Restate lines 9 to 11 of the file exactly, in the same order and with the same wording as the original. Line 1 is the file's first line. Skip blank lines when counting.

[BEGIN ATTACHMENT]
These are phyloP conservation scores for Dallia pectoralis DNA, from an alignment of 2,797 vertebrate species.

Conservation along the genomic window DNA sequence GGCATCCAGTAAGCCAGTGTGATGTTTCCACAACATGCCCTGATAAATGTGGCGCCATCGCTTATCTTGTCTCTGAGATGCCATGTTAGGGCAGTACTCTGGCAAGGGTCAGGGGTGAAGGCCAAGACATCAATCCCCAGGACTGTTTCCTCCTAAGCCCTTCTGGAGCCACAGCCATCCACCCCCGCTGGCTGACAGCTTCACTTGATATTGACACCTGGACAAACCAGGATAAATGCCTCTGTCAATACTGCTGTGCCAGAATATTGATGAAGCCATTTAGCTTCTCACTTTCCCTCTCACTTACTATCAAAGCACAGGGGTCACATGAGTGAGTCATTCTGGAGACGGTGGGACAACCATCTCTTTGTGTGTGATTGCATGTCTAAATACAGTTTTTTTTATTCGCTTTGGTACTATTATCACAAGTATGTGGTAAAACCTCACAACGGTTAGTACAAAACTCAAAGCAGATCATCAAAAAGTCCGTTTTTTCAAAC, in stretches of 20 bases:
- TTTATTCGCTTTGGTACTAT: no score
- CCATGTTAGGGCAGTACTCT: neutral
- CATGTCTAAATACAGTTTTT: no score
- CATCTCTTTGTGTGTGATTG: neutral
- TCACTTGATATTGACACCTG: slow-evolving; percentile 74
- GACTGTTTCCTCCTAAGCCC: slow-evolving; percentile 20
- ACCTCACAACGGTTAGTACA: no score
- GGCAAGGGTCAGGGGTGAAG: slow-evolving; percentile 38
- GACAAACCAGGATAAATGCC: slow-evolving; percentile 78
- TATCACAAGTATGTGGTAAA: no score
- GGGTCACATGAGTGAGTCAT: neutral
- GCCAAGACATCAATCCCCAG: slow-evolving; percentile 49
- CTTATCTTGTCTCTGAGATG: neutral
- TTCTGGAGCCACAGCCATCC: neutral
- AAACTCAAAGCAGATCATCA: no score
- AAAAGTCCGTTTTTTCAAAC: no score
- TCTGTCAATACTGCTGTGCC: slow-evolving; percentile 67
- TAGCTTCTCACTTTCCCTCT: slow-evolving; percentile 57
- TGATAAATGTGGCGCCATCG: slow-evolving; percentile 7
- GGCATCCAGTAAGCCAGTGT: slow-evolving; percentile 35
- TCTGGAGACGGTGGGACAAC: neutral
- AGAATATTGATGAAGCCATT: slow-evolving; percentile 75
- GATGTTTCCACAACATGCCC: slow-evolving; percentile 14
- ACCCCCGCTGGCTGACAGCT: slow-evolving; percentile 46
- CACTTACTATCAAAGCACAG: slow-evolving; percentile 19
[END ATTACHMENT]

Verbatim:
- ACCTCACAACGGTTAGTACA: no score
- GGCAAGGGTCAGGGGTGAAG: slow-evolving; percentile 38
- GACAAACCAGGATAAATGCC: slow-evolving; percentile 78